With encouragement from her school math teacher, Muximpua decided to study civil engineering, and applied to Eduardo Mondlane University in Maputo, Mozambique’s oldest and largest university. She topped the national entry exam, and in 2000, became one of just five women in a class of 55 students.
She ended up being the only girl in her class by the time she graduated, the others dropping out or unable to graduate in time.
“The boys respected me a lot,” she said. “I became head of the class, which gave me a lot of power!”
In her third year at university, Muximpua had a choice to study hydraulics or construction, a more popular choice among engineering students. She became the only one in class to specialize in hydraulics.
“I felt that water management was a challenge in my country and worldwide,” Muximpua said. “I understood that it was a scarce resource, and I thought that’s where I could make a difference.”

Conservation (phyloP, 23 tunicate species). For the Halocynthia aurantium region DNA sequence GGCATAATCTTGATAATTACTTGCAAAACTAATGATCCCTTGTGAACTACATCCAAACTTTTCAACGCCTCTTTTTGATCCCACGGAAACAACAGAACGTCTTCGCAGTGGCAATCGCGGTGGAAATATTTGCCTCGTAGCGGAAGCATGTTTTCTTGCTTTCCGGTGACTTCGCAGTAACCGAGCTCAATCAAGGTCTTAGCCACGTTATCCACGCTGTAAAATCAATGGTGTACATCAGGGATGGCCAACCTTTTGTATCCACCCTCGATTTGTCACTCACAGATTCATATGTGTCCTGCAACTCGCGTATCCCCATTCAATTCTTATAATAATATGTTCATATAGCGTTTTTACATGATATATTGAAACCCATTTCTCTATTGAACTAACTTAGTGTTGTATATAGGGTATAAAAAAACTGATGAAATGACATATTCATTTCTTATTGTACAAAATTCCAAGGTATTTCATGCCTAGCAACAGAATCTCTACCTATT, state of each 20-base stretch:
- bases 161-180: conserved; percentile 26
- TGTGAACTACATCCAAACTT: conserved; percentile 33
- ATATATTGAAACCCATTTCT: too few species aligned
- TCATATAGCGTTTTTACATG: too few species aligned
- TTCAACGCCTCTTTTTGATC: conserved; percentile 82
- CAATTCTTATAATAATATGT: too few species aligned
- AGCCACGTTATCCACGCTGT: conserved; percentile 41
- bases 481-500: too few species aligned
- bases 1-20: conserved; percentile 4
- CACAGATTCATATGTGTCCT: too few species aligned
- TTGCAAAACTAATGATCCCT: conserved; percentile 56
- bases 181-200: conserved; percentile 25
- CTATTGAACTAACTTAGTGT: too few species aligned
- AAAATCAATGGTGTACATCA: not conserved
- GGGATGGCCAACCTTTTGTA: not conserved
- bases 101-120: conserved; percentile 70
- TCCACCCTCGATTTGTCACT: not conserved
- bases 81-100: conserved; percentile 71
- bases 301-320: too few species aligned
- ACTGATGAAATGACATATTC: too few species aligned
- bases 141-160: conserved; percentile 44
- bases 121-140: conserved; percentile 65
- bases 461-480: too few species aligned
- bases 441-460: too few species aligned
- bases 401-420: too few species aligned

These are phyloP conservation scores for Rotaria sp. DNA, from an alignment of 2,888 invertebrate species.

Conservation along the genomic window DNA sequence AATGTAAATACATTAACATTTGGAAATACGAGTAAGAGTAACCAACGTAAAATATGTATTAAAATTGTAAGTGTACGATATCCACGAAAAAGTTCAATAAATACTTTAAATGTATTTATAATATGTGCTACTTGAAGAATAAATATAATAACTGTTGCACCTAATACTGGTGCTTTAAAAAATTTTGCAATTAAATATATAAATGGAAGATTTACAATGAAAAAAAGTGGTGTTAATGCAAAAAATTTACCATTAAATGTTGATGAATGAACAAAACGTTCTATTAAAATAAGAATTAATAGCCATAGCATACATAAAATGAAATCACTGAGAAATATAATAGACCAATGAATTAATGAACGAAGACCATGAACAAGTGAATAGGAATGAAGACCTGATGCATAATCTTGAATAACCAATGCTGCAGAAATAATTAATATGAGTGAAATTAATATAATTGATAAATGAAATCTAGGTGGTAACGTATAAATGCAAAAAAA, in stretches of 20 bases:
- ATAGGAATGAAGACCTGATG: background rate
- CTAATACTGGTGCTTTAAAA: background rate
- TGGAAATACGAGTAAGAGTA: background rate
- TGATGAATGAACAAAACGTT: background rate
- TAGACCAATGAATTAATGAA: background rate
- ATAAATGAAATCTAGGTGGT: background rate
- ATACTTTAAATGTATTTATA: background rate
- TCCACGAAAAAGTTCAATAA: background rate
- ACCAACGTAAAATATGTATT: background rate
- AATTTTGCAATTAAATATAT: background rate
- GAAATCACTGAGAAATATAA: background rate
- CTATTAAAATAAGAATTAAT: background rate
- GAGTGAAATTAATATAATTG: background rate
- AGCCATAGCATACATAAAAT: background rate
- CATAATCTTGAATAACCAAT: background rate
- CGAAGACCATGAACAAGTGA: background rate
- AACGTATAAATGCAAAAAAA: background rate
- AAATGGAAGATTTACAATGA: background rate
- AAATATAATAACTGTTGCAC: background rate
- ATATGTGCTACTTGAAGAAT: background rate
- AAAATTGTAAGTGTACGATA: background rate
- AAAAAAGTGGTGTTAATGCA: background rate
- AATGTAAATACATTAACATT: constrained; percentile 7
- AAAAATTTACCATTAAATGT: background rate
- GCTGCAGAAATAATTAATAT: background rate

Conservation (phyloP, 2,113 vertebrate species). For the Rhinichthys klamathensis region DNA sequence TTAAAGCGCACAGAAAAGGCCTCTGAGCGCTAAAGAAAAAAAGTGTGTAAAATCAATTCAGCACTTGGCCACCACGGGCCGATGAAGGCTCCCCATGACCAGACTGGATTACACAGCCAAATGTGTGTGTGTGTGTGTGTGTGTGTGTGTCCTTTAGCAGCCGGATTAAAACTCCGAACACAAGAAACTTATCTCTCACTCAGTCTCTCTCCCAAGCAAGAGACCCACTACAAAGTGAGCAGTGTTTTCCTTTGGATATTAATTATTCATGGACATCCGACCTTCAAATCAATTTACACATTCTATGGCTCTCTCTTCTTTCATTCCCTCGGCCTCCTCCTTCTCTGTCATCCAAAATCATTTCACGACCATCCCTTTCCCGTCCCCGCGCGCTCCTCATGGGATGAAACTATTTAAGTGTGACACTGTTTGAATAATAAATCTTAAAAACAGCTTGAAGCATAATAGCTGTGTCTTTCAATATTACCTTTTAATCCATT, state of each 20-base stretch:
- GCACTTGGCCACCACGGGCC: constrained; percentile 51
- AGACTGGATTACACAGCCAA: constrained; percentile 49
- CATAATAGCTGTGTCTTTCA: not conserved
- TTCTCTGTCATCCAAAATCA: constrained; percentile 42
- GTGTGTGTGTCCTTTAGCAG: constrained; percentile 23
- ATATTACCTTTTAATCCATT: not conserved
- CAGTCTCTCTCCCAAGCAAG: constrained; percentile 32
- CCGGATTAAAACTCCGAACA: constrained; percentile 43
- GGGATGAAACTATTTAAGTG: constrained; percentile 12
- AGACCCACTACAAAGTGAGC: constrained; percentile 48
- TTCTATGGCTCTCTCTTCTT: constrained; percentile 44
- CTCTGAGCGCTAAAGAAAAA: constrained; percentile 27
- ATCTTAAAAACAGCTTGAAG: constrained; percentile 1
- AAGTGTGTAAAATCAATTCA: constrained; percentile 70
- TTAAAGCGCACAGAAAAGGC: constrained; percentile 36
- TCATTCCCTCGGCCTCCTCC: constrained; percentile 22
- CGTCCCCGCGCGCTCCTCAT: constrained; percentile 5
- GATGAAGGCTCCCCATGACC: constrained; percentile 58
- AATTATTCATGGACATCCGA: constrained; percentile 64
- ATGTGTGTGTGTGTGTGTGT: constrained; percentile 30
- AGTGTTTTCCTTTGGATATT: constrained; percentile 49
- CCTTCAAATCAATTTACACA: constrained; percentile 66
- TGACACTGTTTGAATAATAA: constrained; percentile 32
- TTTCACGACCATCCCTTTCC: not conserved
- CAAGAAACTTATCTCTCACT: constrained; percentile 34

Helping communities build innovative solutions
In 2004 upon completing her BSc degree, Muximpua began working as a researcher at her university. She studied the sustainable use of water resources in wetlands and improving community water supplies. She also began undertaking projects to help local communities.
One of her earliest projects involved sanitation. For generations, households in Maputo would empty their toilets manually and bury fecal sludge in yards. As the city became denser, the practice became a public health hazard. Muximpua and her team helped the city council develop a fecal sludge management business model and trained private operators as well as local authorities. Now, the city has eight private operators to safely empty and transport feces to treatment plants.
Muximpua also trained community leaders, many of whom had never gone to school, in using the new system.
“I knew that it would be a challenge being a woman in some areas,” Muximpua admited. “But I was prepared. When I met them, I was humble. I did not act superior. I told them I was there to help.”